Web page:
The Sims 4.
The Witcher 3.
I am going to hope you know what those things are and move on.
I’m fairly certain there is a book review I’ve been meaning to get to anyway.
This blog is all about good writing and good stories, and what better way to talk about it then by doing neither.
Nah. I won’t do that to you.
(Although I am sure one of you will make a wisecrack about the still lack of good writing here)
The open world video game changed storytelling. The game where you can go around and do whatever you want, so basically kill anybody with any item you find in the game, unless you are Jim Pickens and you form a cult. This has given the player more control and options in the story than ever before.
You can really do whatever you want in video games, and it’s all a part of the story.
Super Mario Odyssey
Zelda Breath Of The Wild
Every Fallout game
These games are so massive you can’t complete them all even if you tried.
Did you get that?
Video games are making too much content for its audience. You know there will be a number cruncher somewhere who views this as a problem. Because the game creators are wasting time developing a part of the game that will not be played. It would be if this blog had too many posts that people couldn’t even read them all. It is really insane to do when you put it in that context.
There are some things you can’t do in video games, that I am sure that Outside Xbox covered in a video as a list, but for the most part, games give you an unprecedented amount of freedom that no other art form can give you.
My question is… (aside from what potion I should use) is…
Can novels keep up?
It feels like the best stories are now being implemented into video games at such a large quantity that a novel can’t just be a novel anymore.
You need to have a backstory to the backstory, flashbacks to the flashbacks, and characters on characters on characters. And each of those characters need flashbacks and backstories.
The literary community should be afraid of the gaming community.
They are stealing their ideas and no one is saying anything about it.
It’s like when Led Zeppelin took folk songs and made them rock.
Was there any backlash?
Were people upset?
Did people stop listening to them?
No. It was the opposite.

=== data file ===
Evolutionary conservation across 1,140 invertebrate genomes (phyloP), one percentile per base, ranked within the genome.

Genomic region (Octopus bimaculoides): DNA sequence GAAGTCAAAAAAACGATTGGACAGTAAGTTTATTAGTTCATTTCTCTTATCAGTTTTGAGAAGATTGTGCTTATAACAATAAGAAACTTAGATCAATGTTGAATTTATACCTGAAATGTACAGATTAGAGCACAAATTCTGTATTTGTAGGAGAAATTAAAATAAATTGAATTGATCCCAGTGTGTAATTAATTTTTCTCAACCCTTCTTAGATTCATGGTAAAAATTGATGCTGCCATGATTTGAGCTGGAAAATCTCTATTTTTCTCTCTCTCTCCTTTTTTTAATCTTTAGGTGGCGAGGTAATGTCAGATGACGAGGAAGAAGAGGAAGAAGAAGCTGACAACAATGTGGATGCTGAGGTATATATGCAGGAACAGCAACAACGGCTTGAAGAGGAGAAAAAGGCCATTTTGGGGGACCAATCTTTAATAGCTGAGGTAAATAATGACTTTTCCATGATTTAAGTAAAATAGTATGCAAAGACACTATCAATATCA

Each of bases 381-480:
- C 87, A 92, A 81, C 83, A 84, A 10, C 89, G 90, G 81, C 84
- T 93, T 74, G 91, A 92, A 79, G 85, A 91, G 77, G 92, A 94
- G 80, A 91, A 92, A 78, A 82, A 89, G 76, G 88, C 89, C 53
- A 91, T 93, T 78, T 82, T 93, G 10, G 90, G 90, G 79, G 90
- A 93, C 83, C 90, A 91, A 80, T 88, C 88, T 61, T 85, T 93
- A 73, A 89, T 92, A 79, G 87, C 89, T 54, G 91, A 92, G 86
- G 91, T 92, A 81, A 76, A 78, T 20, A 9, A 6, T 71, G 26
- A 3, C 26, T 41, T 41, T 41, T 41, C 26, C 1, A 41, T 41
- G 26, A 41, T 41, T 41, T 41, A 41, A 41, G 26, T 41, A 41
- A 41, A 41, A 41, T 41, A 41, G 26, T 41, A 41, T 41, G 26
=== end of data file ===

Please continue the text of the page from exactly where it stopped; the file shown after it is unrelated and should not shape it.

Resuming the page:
No one said anything of the plagiarism, and even praised the band for their work.
How many times is there a plot in a video game that is the same as a book? (movies too!)
And people are loving it.
They want more of the video game!
Not the novel or even the movie!
The Witcher 3 game is one of the most successful video games all of time, having sold millions upon millions of copies.
It is universally praised as one of the best games ever.
What about the book you ask?
What about it?
Not nearly as many people read it and it will never be as popular as the game.
And that’s all there is to it.
Isn’t that bad for literature?
Will video games become the best way to tell a story in the future?
Will the generations of the future talk of video game developers like we do of novelists today?
Yes and no.
Yes if you call that kind of open world a legitimate way to tell a story.
No, if you don’t.
If you view the variety in the game as meaningful parts to the tale, rather than pointless side quests, then the open world does give you a deeper story than a novel.
If you view world building as the most important part of a story, then you may be supporting video games as the new way to tell a story.
If you think the story of those open world video games are too broad, too reaching and not as personal as a traditional story, then you aren’t wrong in saying the video game story can never be as good as a novel.
There is something to a novel and the path it takes you on.
Can GTA 5 really say that my Franklin decked out in a three-part plaid suit and earrings is the same as yours in a hoodie?
Sure the side quests are great in Witcher 3 but do you really expect me to believe the great hero Geralt would stop his adventure for a mission about a werewolf?
Strange enough, as vast and large as those video game worlds are, they lack the direction that makes novels so great.
How does the game end?
Depends on your decisions along the way.
Were you a nice guy?
Were you evil?
Did you even meet all the clans that you could have met?
Novels on the other hand, need the unity of the plot for the reader to enjoy it.
There is a distinct ending to the story you have been reading.
It ends in a certain way.
You don’t have control over it.
There is also a path the hero in our story has to take.
Like I said, the hero can’t spend hours upon hours making meals from items they collected in the forest, or completing random mini games for fun.
They have to get back on track and finish the fight.
For as much as video games are about completing the game, they fail to give the audience something that that a novel can provide: completion.
About The Blogger
Greg Luti is an editor and blogger on pensandwords.com. His favorite writers are Robert Frost and Charles Bukowski. He enjoys reading up on history, watching comedies, and playing video games, when he is not writing down a few notes for his next piece. He started this blog out of his love for literature and hopes that the reader shares that same passion.
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